Questions to ask your fiance or partner before you get married

Communication, they say, is the key to a successful marriage.

Even after a long courtship, couples seem to have arguments about the most basic things like finances, children, chores, etc. So often you’ve heard your wife say “You never told me about this” or your husband sarcastically remark “Oh I wish I had known about that before”. Now even if they are joking, there are some things that if not discussed before marriage can become an argument, a bone of contention or even a crisis.  

TIP: Read 2000 questions you can ask your partner to know them inside out!

There isn’t a sure shot way of saying that marriages will be stress free if you know what your partner wants or doesn’t want. However, it does give you a heads up.  

What really tops the list is-where your partner would like to stay after marriage. You’re from New York and he’s from LA…where do you settle after marriage. Or maybe she has to travel within Europe for work all the time and is looking for a house there. Isn’t it better to know this before you plan to make a down payment on your apartment in Chicago?   

Of the several questions, you should ask your fiancĂ©, a crucial one would be about children-how many you want to have? How soon you should have them? How they should be schooled? Maybe you are of the opinion that they should be sent to the best school in the city and your partner may want them to be home schooled. Knowing that there is a difference of opinion could lead to a mutual compromise when the decision really needs to be made. However, when you find out about your partner’s “crazy idea” when the school forms need to be submitted, it’s a little too late.

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Finances often lead to several arguments and problems. It helps to know what spending and saving habits your partner has. If one partner is extravagant, then the other one has got to be a saver. Two savers would be perfect because you’d save up just enough to buy a condo and a Beemer. Two extravagant people cannot make a relationship work because after the first year, your savings would be zero…if at all you had savings. Try to figure out early in the relationship about bank accounts, bills, etc. If both of you are ok with joint accounts, that’s great. If only one is ok with it, be assured there will be trouble. Some couples work out an arrangement. One partner pays the house mortgage. The car, minor things like groceries, etc, are taken care of by the other partner. It’s essential to know what your partner wants and is comfortable with.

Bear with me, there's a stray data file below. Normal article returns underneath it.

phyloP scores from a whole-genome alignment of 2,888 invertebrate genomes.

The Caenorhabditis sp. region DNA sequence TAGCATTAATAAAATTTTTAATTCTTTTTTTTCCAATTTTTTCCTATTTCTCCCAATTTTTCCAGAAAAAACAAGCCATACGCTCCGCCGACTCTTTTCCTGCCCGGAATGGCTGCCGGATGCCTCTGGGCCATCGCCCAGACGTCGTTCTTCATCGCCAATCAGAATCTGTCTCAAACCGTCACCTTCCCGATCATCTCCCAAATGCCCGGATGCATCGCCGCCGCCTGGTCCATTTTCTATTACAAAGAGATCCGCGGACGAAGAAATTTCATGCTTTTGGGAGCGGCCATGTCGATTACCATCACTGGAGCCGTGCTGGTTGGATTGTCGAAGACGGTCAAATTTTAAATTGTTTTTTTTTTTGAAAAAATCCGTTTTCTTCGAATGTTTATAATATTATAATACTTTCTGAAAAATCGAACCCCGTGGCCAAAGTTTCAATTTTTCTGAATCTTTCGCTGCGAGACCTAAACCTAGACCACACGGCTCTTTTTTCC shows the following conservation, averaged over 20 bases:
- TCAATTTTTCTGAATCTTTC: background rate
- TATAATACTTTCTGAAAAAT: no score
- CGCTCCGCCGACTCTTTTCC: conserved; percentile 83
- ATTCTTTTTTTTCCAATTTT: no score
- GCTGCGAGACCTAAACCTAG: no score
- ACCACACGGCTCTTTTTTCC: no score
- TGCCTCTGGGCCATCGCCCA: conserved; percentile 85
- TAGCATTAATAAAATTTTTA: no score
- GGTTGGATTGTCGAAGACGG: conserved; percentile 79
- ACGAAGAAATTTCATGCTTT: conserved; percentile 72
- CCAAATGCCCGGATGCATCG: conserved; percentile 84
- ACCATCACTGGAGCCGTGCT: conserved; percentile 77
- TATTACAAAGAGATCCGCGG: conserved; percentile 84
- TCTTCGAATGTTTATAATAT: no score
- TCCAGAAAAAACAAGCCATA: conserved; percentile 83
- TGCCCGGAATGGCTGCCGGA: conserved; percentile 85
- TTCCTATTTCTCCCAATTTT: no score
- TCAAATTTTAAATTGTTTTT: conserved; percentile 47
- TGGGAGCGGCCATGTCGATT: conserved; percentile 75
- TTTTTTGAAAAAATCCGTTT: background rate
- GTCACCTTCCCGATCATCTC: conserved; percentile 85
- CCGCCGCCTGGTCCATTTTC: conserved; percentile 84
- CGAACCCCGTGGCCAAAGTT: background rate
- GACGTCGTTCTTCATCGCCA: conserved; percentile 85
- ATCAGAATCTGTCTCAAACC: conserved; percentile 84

Household chores seem the silliest but are often the bane of each marriage. Who will chop vegetables? Who will take out the garbage? Why must I replenish groceries? How come I have to drive the kids to school? Household chores can be planned and clashes can be eliminated. A little consideration for your partner and behaving like a team member will help the family run smoothly. Be sure to ask your partner about his/her views on this.     

Family traditions are fun and a great way to bond with your siblings and relatives again. However, if you’re the only child and come from a smallish family then his/her cousins plus families, two brothers, grandparents from both sides and of course her parents coming home for Christmas could be a little overwhelming for you. Add to this list any of the quirky things your family does…like meeting for movie marathons once a month and only eating chicken wings and gelato or going fishing and roughing it out in tents. Ask your partner about family traditions by telling her/him about your family. If you tell your partner how your family meets for poker every now and then, he/she might be less embarrassed to tell you how his/her family loves to do the chicken dance at weddings. Handling this aspect well by initiating your partner in the traditions and not leaving him/her out of it will avoid any problems in the future.